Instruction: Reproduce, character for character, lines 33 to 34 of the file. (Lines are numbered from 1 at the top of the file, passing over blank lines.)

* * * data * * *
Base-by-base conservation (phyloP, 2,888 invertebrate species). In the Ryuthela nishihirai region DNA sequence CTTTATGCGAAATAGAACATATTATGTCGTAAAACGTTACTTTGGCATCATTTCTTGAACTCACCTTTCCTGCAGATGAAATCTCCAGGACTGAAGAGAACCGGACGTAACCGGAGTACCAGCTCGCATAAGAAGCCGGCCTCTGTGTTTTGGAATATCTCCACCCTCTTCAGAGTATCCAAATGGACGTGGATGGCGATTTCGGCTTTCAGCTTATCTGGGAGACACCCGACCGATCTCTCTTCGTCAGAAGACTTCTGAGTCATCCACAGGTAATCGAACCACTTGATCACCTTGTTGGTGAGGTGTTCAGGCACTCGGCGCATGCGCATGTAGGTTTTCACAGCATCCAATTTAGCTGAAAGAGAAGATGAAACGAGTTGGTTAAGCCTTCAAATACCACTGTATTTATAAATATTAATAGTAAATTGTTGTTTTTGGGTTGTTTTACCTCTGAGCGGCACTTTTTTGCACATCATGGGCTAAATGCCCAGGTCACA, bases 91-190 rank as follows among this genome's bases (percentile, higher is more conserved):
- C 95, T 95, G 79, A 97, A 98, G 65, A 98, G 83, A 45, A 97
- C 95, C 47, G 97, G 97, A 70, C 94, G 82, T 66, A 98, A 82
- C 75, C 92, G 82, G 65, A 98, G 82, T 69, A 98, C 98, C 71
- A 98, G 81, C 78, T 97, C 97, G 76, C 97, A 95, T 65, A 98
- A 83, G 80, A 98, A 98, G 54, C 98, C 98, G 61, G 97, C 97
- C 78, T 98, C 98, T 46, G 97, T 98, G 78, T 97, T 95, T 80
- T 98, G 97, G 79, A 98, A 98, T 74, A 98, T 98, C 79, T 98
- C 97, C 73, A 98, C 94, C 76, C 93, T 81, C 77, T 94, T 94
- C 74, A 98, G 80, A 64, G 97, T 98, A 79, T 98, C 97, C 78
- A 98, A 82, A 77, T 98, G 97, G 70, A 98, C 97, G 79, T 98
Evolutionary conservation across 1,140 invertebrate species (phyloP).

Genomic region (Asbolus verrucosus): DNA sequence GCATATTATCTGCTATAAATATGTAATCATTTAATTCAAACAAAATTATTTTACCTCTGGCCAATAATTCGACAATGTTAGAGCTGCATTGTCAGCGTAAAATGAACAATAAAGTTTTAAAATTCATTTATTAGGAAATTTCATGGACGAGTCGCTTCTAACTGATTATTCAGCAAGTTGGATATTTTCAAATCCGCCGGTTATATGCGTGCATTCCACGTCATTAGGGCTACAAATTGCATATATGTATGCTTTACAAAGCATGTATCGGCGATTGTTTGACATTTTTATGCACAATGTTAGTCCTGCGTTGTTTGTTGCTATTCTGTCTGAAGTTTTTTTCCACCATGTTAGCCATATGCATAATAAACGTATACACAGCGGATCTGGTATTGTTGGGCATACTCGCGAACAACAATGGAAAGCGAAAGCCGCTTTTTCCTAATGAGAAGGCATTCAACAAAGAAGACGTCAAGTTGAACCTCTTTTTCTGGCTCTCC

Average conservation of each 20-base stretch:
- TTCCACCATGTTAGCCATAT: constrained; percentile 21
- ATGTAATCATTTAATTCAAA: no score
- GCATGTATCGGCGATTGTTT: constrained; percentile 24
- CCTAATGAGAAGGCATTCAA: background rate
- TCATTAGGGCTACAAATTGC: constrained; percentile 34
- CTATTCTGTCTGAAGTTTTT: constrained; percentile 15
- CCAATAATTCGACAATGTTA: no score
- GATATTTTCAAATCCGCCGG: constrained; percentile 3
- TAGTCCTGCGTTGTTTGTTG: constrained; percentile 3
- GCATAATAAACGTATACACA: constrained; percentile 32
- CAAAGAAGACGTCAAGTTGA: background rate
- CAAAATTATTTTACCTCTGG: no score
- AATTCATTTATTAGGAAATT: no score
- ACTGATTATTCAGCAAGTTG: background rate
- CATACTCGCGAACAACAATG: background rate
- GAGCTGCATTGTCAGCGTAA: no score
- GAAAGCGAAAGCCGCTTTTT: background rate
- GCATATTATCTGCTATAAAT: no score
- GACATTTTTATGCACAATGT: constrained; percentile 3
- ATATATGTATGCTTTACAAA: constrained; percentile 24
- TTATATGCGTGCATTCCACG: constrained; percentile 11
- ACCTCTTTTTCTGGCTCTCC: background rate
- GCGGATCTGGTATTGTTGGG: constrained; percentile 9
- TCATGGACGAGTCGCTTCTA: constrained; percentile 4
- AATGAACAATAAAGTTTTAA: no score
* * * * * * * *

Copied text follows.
- GACATTTTTATGCACAATGT: constrained; percentile 3
- ATATATGTATGCTTTACAAA: constrained; percentile 24